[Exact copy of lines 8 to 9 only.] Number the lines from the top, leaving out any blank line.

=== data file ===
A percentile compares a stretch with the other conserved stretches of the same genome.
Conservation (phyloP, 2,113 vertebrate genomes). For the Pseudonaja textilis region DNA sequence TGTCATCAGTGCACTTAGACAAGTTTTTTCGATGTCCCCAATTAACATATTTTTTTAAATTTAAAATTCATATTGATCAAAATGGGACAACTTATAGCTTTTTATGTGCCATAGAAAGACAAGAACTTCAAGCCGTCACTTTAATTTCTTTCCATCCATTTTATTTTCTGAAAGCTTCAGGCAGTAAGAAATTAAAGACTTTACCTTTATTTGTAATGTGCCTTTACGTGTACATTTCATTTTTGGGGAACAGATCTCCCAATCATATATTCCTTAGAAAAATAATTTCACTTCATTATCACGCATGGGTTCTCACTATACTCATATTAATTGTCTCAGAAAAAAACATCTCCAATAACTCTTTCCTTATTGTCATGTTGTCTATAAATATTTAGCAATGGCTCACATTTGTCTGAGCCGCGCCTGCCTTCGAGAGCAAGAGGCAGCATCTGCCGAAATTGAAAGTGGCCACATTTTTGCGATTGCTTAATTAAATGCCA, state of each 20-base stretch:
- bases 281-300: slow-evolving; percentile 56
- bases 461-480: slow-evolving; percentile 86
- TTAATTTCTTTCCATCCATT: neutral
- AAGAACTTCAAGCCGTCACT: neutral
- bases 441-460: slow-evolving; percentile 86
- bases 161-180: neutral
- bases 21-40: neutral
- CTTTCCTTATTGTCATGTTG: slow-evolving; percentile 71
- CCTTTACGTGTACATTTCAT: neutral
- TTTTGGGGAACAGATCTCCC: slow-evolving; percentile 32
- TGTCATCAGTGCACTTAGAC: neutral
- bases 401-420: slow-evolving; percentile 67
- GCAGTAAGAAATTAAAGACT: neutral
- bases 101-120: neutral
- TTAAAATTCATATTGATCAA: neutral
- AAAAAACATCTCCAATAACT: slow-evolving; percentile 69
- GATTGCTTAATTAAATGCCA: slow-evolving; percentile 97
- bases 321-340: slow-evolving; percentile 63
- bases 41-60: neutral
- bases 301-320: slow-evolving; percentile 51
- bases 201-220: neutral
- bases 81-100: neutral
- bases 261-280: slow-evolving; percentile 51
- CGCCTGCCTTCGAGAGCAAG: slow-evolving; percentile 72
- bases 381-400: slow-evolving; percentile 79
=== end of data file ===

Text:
- bases 161-180: neutral
- bases 21-40: neutral